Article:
• the infected fluid drained with a needle – your surgeon will use an ultrasound scan to guide them to the right spot

Treating sexual partners

If you have pelvic inflammatory disease, your GP will test you for sexually transmitted infections (STIs), such as chlamydia and gonorrhoea. They’ll also ask you to tell any sexual partner that you have pelvic inflammatory disease. You’ll need to ask any sexual partner to get tested and treated for these infections too. This includes any sexual partners you may have had in the last six months.

Staff at a sexual health clinic can contact your past partners for you.

What causes PID?

Pelvic inflammatory disease (PID) is almost always caused by a sexually transmitted infection (STI). The most common infections causing it are chlamydia or gonorrhoea. When you have an infection, bacteria in your vagina or cervix can move up to your womb, fallopian tubes and ovaries. This can cause pelvic inflammatory disease.

You may be more likely to get pelvic inflammatory disease if you have:

  • had a STI or pelvic inflammatory disease before
  • had unprotected sex with several partners
  • had a new sexual partner (in the last three months)
  • had unprotected sex with a partner who may have had unprotected sex with several other partners
  • had an intrauterine device (IUD) or coil fitted in the last 20 days
  • recently had an abortion (termination of pregnancy)

Complications of PID

If pelvic inflammatory disease (PID) isn’t treated or is not treated quickly, it can cause complications. These include the following.

  • An abscess (a collection of pus) can form on your ovary or fallopian tube.
  • Ectopic pregnancy. This is when a fertilised egg implants outside your womb, usually in one of your fallopian tubes. To find out more, see our FAQ Why is an ectopic pregnancy more likely if I have PID?
  • Infertility. If PID damages your fallopian tubes, you may find it harder to get pregnant. PID is more likely to affect your fertility if it’s very bad or you’ve had it a number of times.
  • Long-term pain in your pelvis (chronic pelvic pain). This can be caused by PID that damages your fallopian tubes.

Prevention of PID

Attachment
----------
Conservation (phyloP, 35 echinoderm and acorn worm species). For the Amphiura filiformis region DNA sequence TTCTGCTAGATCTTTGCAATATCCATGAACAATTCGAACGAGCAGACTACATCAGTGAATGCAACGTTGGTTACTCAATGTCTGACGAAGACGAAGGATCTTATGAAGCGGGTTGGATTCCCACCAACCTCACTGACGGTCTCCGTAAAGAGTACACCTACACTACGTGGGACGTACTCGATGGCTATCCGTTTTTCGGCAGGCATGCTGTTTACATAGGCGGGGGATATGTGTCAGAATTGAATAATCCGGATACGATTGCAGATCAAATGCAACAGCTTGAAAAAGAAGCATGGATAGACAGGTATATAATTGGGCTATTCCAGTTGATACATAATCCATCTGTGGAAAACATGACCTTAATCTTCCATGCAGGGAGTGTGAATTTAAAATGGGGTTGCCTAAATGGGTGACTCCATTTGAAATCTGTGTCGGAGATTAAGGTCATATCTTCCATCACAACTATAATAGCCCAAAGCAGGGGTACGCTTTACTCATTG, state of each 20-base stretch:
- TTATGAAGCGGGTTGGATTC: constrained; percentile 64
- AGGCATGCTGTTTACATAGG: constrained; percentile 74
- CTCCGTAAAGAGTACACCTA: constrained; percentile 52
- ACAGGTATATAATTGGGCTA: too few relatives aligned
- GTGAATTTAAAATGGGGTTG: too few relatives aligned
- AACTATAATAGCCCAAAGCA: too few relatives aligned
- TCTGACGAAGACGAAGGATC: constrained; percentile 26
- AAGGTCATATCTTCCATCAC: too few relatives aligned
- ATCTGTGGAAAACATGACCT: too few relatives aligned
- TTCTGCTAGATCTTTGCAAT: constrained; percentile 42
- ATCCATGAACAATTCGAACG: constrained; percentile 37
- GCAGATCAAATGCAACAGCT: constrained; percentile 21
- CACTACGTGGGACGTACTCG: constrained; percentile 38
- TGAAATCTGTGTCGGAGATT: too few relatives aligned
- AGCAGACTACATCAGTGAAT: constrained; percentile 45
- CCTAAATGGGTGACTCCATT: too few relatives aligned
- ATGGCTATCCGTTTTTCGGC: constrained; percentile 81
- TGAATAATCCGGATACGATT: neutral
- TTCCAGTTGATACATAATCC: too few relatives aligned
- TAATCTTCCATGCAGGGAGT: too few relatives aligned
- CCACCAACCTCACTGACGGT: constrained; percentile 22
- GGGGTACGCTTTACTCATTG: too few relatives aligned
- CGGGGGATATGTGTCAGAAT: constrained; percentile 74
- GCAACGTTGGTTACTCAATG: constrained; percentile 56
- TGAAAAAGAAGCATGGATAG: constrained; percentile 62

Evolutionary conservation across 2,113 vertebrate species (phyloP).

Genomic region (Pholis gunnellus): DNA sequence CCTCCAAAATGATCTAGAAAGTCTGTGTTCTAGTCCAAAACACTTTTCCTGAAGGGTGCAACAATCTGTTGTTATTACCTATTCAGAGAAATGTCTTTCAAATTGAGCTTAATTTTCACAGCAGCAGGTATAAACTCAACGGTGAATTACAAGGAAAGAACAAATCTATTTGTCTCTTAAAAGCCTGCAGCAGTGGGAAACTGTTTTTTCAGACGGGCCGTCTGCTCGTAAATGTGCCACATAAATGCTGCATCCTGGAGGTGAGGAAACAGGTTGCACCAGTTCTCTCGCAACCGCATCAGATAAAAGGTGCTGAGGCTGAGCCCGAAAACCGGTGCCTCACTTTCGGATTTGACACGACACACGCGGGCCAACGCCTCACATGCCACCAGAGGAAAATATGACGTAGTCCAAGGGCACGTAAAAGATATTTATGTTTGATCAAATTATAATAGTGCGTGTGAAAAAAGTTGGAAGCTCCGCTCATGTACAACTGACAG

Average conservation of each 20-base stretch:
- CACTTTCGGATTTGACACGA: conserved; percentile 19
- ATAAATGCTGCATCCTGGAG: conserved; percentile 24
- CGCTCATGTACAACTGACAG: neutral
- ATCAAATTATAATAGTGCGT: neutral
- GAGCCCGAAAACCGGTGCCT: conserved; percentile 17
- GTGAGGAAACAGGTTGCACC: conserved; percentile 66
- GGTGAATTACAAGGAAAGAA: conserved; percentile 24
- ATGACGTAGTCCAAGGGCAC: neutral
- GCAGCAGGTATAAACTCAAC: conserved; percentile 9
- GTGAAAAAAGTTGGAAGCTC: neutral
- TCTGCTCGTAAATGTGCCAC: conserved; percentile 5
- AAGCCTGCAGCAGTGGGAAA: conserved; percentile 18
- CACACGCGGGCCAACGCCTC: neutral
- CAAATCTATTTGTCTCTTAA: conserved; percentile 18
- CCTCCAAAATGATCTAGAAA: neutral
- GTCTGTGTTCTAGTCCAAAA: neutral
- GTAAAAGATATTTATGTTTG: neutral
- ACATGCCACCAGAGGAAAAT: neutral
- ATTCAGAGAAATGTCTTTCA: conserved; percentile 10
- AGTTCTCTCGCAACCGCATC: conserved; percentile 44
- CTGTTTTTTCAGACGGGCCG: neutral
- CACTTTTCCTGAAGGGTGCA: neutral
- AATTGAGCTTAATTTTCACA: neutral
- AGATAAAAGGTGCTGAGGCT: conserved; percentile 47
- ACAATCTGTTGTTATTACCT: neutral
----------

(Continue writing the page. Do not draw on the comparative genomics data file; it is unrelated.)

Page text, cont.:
To prevent pelvic inflammatory disease (PID), you need to avoid getting a sexually transmitted infection (STI). You should practise safe sex, using barrier methods of contraception, such as a condom.

  • If your sexual partner is diagnosed with a STI or pelvic inflammatory disease, you should get tested (and treated, if necessary) too.
  • Avoid having sex with your partner until you’ve both finished your treatment for pelvic inflammatory disease or any STI.
  • Get tested for common STIs, such as chlamydia.
  • If you’re taking antibiotics for pelvic inflammatory disease, make sure you finish the full course.

Frequently asked questions

  • Pelvic inflammatory disease is mainly caused by a sexually transmitted infection (STI). Anyone can pass on the infection. So, it’s important to use barrier contraception (such as condoms) to prevent passing on STIs. Some people get symptoms of STIs, such as pain when peeing or discharge from their penis. But many don’t. So, if you think you could have caught an STI, get yourself tested.

  • Ectopic pregnancy is when a fertilised egg implants outside your womb. This is most likely to happen in your fallopian tubes.

    If you’ve had pelvic inflammatory disease (PID), your fallopian tubes can get damaged. This can make them narrower or block them completely. The fertilised egg can get stuck inside the tube and begin to grow and develop there. This stretches the fallopian tube, which may eventually bleed and burst.

    If you could be pregnant and have the following symptoms, get medical help straightaway:

    • bleeding from your vagina
    • pain in your tummy

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Related information

    • Pelvic inflammatory disease. BMJ Best Practice., last updated February 2021
    • Pelvic inflammatory disease. Patient., last reviewed October 2014
    • United Kingdom National Guideline for the Management of Pelvic Inflammatory Disease (2019 Interim Update). British Association for Sexual Health and HIV (BASHH)., published 2019
    • Pelvic inflammatory disease. Medscape., updated May 2019
    • Pelvic inflammatory disease. NICE Clinical Knowledge Summaries., last revised June 2019
    • Gynaecological history and examination. Patient., last reviewed June 2015
    • Acute pelvic inflammatory disease. Royal College of Obstetricians and Gynaecologists., published November 2016
    • Gynecologic laparoscopy. Indications. Medscape., updated September 2018
    • Ectopic pregnancy. Summary. BMJ Best Practice., last reviewed February 2021
    • Sexually transmitted infections. Patient., last reviewed June 2016
  • Reviewed by Victoria Goldman, Freelance Health Editor and Abbey Stanford, Specialist Health Editor, Bupa Health Content Team
    Expert reviewer, Dr Madhavi Vellayan, Consultant Gynaecologist
    Next review due May 2024